Mozambique's fifteen year civil war claimed a million lives.  About five million people fled their homes and Mozambique became one of the most mined countries in the world.  

The government of Mozambique declared the country mine free in September 2015, shortly after The HALO Trust cleared the last known minefield on its territory. 


Before HALO began its pioneering clearance programme in 1993, landmines caused hundreds of accidents a year, including fatalities and amputations. Although accurate figures are difficult to obtain, some estimate that in the early 1990s there were 600 mine and ordnance accidents per year.


HALO employed more than 1,600 Mozambican men and women  over the course of twenty-two years, drawn from every province in Mozambique. Using both manual and mechanical de-mining methods, we cleared more than 171,000 landmines - about 80% of the total mines destroyed. In 2013 there were eleven reported accidents – a significant reduction when compared with the early 1990s.

View our mine free Mozambique infographic.


The impact of mine clearance, by HALO and other demining organisations, has been felt all over the country, from the most rural communities to cities like Maputo.

Ridding Mozambique of landmines brings enormous benefits to its 26 million citizens. Communities  can  now  cultivate  crops  and  graze  livestock  safely.  Mine clearance  has enabled the country to develop its infrastructure, access vital commodities such as gas and coal, increase tourism and attract huge international investment. Since, 1993 when HALO began work, Mozambique's GDP has grown 7% a year and is now one of the world's fastest growing economies.

At the time of the announcement of mine free Mozambique, James Cowan, CEO of The HALO Trust said:

Mozambique is a compelling example of how dealing with the deadly debris of war systematically and in partnership with government, local people and donors can bring stability, recovery and growth to countries ravaged by war. HALO is proud to have been part of such a powerful legacy and hopes today's news provides the momentum to strive for a mine free world by 2025.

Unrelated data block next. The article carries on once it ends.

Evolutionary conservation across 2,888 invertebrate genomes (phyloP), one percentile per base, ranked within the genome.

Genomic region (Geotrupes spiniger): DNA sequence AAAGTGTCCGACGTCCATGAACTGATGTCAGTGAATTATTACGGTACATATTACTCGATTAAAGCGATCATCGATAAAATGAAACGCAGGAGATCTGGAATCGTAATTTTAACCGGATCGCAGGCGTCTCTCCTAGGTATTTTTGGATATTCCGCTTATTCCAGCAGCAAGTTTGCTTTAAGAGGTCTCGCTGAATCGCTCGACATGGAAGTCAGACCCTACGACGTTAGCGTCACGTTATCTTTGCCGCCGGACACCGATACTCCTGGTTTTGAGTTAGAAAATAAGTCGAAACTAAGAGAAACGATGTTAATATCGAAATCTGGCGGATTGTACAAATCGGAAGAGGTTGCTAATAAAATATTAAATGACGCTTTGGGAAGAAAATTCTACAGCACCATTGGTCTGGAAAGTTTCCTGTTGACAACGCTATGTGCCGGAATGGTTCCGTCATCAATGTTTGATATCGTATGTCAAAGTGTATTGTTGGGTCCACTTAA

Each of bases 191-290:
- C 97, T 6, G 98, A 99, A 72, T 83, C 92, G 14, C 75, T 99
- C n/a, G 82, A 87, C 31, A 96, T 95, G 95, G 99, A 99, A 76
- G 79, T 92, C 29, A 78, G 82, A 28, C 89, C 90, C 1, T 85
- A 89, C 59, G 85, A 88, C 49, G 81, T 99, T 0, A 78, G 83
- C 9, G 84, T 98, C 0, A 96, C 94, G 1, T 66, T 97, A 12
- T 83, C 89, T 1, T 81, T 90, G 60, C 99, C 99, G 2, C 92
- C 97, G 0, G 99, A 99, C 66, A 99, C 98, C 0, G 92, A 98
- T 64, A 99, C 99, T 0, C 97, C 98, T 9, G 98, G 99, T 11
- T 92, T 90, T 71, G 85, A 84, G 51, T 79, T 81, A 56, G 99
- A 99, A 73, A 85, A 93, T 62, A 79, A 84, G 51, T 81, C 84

Alberto Augusto, Director of the Mozambique Institute for Demining added:

This is a proud day for Mozambique. Ridding our country of landmines was tremendously difficult, but the bravery and determination of our demining teams proves to the world that it is possible for countries to become mine free. We are truly grateful to those who risked their lives in order to protect those of our children and future Mozambicans.

HALO's work in Mozambique was generously funded by the governments of the United States, United Kingdom, Netherlands, Ireland, Japan, Switzerland, Norway, Sweden, Australia, Belgium, as well as the Reece Foundation, Tokyo Broadcasting System, United Nations Development Programme, World Vision, Trocaire, Concern, Mitsubishi Corporation, National Demining Institute/Hitachi, and Actifonds Mijnen Ruimen.


Mozambique is a beacon of hope to the 56 countries that continue to live with a legacy of landmines. Under the International Mine Ban Treaty, countries agree to clear all mined areas in their territory as soon as possible but within 10 years. Given the heavy contamination in many of these countries, it has been a challenge to meet the deadline. However, as we have now shown, with political will, the right commitment and continued investment, we can finish the job. Countries not receiving enough support, such as Afghanistan and Angola, will take more than a decade to clear with current numbers of deminers, but others, such as Georgia, Sri Lanka and Somaliland can be completed in a few years.